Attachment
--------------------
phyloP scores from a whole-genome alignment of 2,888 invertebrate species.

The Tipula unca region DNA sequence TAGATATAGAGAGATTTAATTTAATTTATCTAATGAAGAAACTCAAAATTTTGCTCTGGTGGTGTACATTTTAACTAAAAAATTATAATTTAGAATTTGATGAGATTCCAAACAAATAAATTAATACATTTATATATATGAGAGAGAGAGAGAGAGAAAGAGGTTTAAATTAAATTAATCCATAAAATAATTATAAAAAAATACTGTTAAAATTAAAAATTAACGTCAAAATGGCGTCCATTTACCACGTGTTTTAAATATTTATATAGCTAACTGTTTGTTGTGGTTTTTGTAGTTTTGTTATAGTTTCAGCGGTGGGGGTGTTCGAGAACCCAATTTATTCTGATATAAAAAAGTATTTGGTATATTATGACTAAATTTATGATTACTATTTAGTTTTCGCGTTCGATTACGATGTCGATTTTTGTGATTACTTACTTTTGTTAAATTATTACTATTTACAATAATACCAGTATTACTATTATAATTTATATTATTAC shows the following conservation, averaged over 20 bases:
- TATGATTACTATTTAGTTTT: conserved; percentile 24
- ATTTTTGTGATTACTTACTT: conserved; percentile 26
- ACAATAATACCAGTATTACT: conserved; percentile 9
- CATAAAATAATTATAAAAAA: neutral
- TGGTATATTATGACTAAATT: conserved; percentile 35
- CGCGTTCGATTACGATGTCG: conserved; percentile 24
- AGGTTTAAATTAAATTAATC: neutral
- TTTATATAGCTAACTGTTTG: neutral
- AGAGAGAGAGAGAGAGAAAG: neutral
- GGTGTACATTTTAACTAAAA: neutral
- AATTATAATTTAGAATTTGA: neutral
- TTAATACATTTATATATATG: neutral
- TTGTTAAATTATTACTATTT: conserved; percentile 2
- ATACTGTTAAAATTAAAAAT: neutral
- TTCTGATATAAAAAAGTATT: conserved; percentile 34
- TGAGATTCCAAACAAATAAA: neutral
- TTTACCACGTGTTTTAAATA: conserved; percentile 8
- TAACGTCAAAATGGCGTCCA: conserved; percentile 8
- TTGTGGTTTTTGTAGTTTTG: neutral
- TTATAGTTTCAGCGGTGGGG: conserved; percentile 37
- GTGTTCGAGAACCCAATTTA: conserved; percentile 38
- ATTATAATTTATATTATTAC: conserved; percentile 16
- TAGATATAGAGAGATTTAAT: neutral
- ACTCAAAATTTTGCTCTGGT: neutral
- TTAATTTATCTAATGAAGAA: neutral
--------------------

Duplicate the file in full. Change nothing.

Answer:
phyloP scores from a whole-genome alignment of 2,888 invertebrate species.

The Tipula unca region DNA sequence TAGATATAGAGAGATTTAATTTAATTTATCTAATGAAGAAACTCAAAATTTTGCTCTGGTGGTGTACATTTTAACTAAAAAATTATAATTTAGAATTTGATGAGATTCCAAACAAATAAATTAATACATTTATATATATGAGAGAGAGAGAGAGAGAAAGAGGTTTAAATTAAATTAATCCATAAAATAATTATAAAAAAATACTGTTAAAATTAAAAATTAACGTCAAAATGGCGTCCATTTACCACGTGTTTTAAATATTTATATAGCTAACTGTTTGTTGTGGTTTTTGTAGTTTTGTTATAGTTTCAGCGGTGGGGGTGTTCGAGAACCCAATTTATTCTGATATAAAAAAGTATTTGGTATATTATGACTAAATTTATGATTACTATTTAGTTTTCGCGTTCGATTACGATGTCGATTTTTGTGATTACTTACTTTTGTTAAATTATTACTATTTACAATAATACCAGTATTACTATTATAATTTATATTATTAC shows the following conservation, averaged over 20 bases:
- TATGATTACTATTTAGTTTT: conserved; percentile 24
- ATTTTTGTGATTACTTACTT: conserved; percentile 26
- ACAATAATACCAGTATTACT: conserved; percentile 9
- CATAAAATAATTATAAAAAA: neutral
- TGGTATATTATGACTAAATT: conserved; percentile 35
- CGCGTTCGATTACGATGTCG: conserved; percentile 24
- AGGTTTAAATTAAATTAATC: neutral
- TTTATATAGCTAACTGTTTG: neutral
- AGAGAGAGAGAGAGAGAAAG: neutral
- GGTGTACATTTTAACTAAAA: neutral
- AATTATAATTTAGAATTTGA: neutral
- TTAATACATTTATATATATG: neutral
- TTGTTAAATTATTACTATTT: conserved; percentile 2
- ATACTGTTAAAATTAAAAAT: neutral
- TTCTGATATAAAAAAGTATT: conserved; percentile 34
- TGAGATTCCAAACAAATAAA: neutral
- TTTACCACGTGTTTTAAATA: conserved; percentile 8
- TAACGTCAAAATGGCGTCCA: conserved; percentile 8
- TTGTGGTTTTTGTAGTTTTG: neutral
- TTATAGTTTCAGCGGTGGGG: conserved; percentile 37
- GTGTTCGAGAACCCAATTTA: conserved; percentile 38
- ATTATAATTTATATTATTAC: conserved; percentile 16
- TAGATATAGAGAGATTTAAT: neutral
- ACTCAAAATTTTGCTCTGGT: neutral
- TTAATTTATCTAATGAAGAA: neutral